pm.expect(res)'status', 'OK');

Extended Reference:


pm.variables: Variable SDK Reference

In Postman, all variables conform to a specific hierarchy. All variables defined in the current iteration take precedence over the variables defined in the current environment, which overrides ones defined in the global scope. The order of precedence is Iteration Data < Environment < Collection < Global.

  • pm.variables.has(variableName:String):function → Boolean: Check if there is a local variable in the current scope.
  • pm.variables.get(variableName:String):function → *: Get the value of the local variable with the specified name.
  • pm.variables.set(variableName:String, variableValue:String"):function → void: Set a local variable with the given value.
  • pm.variables.replaceIn(variableName:String):function: Replaces the dynamic variable {{variable_name}} syntax with its actual resolved value.
  • pm.variables.toObject():function → Object: Returns an object containing all the variables in the local scope.

The variables defined in the individual scopes may also be accessed via pm.environment for the environment scope and pm.globals for the global scope.



  • Contains the name of the current environment.
  • pm.environment.has(variableName:String):function → Boolean: Check if the environment has a variable with the given name.
  • pm.environment.get(variableName:String):function → *: Get the variable with the given name in the currently selected environment.
  • pm.environment.set(variableName:String, variableValue:String):function: Sets the variable with the given name and value in the currently selected environment.
  • pm.environment.replaceIn(variableName:String):function: Replaces the dynamic variable {{variable_name}} syntax with its actual resolved value.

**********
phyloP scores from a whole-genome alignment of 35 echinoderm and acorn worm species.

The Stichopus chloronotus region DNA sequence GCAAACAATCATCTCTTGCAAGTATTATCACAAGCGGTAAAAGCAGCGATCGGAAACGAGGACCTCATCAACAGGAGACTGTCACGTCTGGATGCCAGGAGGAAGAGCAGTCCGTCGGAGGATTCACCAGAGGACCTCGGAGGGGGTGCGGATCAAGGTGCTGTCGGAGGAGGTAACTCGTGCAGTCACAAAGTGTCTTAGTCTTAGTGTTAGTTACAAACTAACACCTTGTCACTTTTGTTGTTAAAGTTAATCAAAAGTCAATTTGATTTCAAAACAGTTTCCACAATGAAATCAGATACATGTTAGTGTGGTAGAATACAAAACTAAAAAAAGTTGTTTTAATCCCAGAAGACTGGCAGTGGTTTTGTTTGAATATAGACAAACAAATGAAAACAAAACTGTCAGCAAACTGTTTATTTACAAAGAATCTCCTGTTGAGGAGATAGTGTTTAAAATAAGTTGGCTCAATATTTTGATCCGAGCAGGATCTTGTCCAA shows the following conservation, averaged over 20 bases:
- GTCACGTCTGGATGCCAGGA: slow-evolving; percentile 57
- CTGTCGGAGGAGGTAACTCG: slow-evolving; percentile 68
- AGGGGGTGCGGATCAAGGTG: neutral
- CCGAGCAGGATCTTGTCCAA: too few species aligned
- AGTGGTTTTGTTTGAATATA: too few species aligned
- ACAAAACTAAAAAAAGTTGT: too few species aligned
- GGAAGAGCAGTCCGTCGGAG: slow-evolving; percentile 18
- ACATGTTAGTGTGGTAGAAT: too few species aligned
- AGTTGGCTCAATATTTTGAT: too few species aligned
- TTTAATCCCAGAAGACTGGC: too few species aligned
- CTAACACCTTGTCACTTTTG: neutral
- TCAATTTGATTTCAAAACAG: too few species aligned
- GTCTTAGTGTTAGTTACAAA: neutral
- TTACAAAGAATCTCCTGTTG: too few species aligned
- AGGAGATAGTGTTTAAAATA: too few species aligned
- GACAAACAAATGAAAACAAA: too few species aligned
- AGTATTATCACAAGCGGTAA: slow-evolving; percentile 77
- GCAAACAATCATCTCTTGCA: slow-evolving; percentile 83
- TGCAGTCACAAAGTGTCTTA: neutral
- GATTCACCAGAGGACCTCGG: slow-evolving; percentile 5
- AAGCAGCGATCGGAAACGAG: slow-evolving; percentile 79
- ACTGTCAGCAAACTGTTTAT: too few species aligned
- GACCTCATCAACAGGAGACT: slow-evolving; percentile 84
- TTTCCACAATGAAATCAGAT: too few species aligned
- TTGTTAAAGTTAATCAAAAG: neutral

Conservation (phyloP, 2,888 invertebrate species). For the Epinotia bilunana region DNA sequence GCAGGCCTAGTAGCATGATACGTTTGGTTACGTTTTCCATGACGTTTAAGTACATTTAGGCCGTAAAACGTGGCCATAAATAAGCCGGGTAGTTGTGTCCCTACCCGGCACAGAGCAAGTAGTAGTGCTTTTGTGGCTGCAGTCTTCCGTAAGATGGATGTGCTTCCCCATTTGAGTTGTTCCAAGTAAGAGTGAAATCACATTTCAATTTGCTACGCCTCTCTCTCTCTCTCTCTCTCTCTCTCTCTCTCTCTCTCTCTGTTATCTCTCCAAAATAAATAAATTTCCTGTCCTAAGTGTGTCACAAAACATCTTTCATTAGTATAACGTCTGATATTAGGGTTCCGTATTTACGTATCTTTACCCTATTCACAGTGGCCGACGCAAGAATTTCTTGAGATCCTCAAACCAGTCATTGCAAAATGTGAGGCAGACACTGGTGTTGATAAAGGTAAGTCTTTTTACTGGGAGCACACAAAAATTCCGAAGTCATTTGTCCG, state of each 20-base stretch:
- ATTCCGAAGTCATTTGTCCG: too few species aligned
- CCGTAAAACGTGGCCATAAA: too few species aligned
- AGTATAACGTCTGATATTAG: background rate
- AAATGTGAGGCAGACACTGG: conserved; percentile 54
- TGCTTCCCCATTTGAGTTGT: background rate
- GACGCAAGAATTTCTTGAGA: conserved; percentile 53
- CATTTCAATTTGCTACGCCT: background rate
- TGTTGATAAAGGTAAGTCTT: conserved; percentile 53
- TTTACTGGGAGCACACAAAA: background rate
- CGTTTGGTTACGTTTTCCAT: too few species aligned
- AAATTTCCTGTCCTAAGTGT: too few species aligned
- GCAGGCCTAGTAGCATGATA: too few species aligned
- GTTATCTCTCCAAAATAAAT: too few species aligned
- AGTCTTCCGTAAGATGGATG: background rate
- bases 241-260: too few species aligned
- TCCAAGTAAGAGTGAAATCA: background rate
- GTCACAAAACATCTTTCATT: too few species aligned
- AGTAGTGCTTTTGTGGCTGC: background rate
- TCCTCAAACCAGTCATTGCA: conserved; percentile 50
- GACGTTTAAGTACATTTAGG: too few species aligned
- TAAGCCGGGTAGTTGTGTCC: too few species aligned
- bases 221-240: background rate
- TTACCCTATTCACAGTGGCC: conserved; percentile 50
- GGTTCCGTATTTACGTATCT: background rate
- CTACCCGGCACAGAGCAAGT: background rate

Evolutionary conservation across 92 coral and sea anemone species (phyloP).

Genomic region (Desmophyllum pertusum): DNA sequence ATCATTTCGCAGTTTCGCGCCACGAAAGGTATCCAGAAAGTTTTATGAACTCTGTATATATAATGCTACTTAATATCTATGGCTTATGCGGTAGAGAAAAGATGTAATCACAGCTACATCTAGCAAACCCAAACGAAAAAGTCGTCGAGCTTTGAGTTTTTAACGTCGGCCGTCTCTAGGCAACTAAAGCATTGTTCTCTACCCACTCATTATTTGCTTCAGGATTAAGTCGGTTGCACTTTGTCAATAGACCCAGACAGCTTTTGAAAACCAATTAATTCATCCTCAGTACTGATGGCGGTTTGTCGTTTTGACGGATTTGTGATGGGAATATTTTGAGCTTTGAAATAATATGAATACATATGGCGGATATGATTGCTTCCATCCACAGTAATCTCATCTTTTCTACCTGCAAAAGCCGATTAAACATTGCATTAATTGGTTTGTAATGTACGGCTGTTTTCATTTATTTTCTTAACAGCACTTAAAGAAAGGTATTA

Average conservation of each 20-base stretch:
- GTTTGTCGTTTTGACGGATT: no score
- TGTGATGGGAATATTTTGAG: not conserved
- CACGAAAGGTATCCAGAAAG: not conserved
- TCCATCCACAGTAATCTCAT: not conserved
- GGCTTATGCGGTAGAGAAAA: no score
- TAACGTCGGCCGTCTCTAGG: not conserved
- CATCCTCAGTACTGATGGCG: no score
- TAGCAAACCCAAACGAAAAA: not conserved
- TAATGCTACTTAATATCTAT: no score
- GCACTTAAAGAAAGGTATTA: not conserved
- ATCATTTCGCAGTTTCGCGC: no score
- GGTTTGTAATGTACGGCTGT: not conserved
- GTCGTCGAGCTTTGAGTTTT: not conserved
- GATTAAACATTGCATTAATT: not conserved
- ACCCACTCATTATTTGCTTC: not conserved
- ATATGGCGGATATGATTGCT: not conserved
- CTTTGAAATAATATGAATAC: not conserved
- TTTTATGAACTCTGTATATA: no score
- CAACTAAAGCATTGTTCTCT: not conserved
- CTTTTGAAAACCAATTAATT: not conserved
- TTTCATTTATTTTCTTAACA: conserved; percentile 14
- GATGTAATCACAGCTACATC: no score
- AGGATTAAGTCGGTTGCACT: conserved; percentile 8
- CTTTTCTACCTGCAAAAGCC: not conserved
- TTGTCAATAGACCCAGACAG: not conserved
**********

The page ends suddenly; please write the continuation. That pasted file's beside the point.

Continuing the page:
• pm.environment.toObject():function → Object: Returns all the environment variables in the form of a single object.
  • pm.environment.unset(variableName:String):function: Remove a variable with the given name in the currently selected environment.
  • pm.environment.clear():function: Clears all variables in the currently selected environment.



  • pm.collectionVariables.has(variableName:String):function → Boolean: Check if there is a collection variable with the given name.
  • pm.collectionVariables.get(variableName:String):function → *: Returns the value of the collection variable with the given name.
  • pm.collectionVariables.set(variableName:String, variableValue:String):function: Sets a collection variable with given value.
  • pm.collectionVariables.replaceIn(variableName:String):function: Replaces the dynamic variable {{variable_name}} syntax with its actual resolved value.
  • pm.collectionVariables.toObject():function → Object: Returns a list of variables and their values in the form of an object.
  • pm.collectionVariables.unset(variableName:String):function: Clears the specified collection variable.